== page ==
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Legacy Planning Is a Journey, Too

Legacy Planning Is a Journey, Too

It’s certainly well known and by now is probably bordering on the cliché: “Life is a journey, not a destination. “ But over usage hasn’t changed the basic meaning of the phrase. While there are a number of nuanced interpretations, basically life’s journey is simply how life – and the person living the life — progresses from one situation to another, filled with circumstances, positive and negative, effortless and challenging, successful and unfortunate.
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Give the Gift of…Money

Give the Gift of…Money

You’ve heard the idiom that the only two guarantees in life are death and taxes. When the two intersect, there can be hell to pay. Maybe not hell but certainly the IRS. On a federal level, most people are protected by the estate tax exemption ($5.43 million in 2015) and don’t owe any of these transfer taxes when they die.
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Legacy Planning When You’re Young Is Smart Thinking

Legacy Planning When You’re Young Is Smart Thinking

You don’t have to reach middle age to start thinking about legacy planning. In fact, with the growing number of available digital assets and the growing utilization of these assets, the need to plan is becoming more important at a younger age.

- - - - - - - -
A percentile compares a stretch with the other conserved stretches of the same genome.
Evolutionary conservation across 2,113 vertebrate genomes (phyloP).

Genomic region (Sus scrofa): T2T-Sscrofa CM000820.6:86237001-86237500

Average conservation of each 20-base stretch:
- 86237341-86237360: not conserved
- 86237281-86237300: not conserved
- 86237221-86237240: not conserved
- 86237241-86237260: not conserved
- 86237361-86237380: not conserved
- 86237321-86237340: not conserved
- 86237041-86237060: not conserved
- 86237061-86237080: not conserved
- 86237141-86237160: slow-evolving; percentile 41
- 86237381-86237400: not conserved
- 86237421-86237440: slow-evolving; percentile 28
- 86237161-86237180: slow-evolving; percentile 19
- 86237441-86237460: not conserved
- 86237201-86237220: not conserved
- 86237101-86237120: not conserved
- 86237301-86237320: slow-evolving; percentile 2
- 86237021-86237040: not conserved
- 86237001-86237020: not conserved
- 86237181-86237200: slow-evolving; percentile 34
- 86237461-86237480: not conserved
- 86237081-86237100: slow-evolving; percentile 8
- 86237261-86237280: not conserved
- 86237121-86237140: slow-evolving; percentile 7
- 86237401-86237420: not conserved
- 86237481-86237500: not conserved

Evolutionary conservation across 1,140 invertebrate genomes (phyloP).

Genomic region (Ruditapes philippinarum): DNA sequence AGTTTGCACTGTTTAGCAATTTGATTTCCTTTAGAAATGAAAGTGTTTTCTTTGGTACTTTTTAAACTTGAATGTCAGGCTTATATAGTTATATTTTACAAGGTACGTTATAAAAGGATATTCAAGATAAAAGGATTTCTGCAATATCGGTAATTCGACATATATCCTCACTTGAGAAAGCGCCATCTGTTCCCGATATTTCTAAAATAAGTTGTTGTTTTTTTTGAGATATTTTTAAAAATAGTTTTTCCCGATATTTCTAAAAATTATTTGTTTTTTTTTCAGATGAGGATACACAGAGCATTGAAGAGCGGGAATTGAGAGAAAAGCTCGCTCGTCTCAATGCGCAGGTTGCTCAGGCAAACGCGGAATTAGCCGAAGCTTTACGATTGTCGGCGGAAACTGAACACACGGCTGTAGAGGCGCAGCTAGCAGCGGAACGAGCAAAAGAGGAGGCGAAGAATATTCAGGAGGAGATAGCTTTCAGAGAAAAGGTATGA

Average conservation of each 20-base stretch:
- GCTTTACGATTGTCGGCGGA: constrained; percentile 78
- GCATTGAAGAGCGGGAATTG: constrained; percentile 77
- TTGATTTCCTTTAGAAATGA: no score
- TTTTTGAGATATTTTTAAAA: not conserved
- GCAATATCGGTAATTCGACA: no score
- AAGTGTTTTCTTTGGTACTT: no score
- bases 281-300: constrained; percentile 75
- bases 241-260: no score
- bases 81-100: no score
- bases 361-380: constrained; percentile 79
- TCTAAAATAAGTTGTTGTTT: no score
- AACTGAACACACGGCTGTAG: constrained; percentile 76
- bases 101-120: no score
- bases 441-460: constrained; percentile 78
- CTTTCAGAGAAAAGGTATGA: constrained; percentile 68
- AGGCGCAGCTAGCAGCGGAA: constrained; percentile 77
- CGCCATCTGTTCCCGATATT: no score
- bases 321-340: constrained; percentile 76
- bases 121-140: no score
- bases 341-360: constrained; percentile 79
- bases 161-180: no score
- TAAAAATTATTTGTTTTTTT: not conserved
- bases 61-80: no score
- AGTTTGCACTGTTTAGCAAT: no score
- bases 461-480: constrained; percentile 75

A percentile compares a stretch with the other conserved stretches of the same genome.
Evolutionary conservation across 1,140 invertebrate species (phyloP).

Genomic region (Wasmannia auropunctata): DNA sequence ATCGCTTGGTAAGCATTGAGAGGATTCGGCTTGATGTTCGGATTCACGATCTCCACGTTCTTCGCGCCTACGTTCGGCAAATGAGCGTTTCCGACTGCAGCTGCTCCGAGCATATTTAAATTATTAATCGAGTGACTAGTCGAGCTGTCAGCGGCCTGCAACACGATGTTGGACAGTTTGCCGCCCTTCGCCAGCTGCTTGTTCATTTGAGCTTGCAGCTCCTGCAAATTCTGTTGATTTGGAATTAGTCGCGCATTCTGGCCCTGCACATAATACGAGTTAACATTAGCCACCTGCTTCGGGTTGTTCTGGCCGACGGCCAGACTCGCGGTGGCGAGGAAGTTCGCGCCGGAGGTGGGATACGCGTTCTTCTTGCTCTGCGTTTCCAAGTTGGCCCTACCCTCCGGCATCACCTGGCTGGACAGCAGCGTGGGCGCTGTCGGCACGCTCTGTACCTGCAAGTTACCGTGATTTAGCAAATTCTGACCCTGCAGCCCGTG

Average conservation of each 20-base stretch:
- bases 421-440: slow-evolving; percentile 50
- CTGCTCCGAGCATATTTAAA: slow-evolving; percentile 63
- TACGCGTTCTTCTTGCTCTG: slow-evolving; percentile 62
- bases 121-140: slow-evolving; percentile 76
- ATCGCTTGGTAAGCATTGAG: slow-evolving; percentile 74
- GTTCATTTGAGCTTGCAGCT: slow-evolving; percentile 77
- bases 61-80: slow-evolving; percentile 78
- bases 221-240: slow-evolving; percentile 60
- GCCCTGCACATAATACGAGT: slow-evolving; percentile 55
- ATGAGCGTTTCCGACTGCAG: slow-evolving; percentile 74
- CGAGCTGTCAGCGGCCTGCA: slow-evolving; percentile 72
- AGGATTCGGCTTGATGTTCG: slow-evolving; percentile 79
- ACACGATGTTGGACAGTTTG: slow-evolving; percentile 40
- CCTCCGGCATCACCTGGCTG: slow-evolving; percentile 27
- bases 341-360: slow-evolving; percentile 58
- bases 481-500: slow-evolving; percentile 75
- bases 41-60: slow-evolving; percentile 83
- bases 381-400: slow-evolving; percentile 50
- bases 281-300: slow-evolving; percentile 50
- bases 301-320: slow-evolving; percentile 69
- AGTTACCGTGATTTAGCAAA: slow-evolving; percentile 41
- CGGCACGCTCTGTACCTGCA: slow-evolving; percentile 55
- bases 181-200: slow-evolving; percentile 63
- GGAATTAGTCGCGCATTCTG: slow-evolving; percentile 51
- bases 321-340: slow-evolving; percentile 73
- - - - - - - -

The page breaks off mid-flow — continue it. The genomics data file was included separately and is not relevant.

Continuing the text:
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Give Your Family the Roadmap to Your Legacy

Give Your Family the Roadmap to Your Legacy

Creating a legacy can be a dual effort but oftentimes one person in the household takes the lead on planning. It’s a natural approach because when one person does the job, you avoid duplication of effort. It would be easy to overlap if both you and your spouse were heavily involved in the planning process. While it makes sense to delegate the responsibility to one person, what if that person should die first?
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Should You Consider a Trust?

Should You Consider a Trust?

When most people hear the word “trust,” they think of the ultra wealthy. And for good reason. Many wealthy people use trusts to protect their assets from estate taxes and other financial threats, and to pass along fortunes to children and dependents. But trusts can be used for a number of purposes beyond just saving on estate taxes. Here are a few of the reasons you might want to consider a trust as part of your financial and estate plan. I’ve also included a brief description of some of the types of trusts people have used in these situations.
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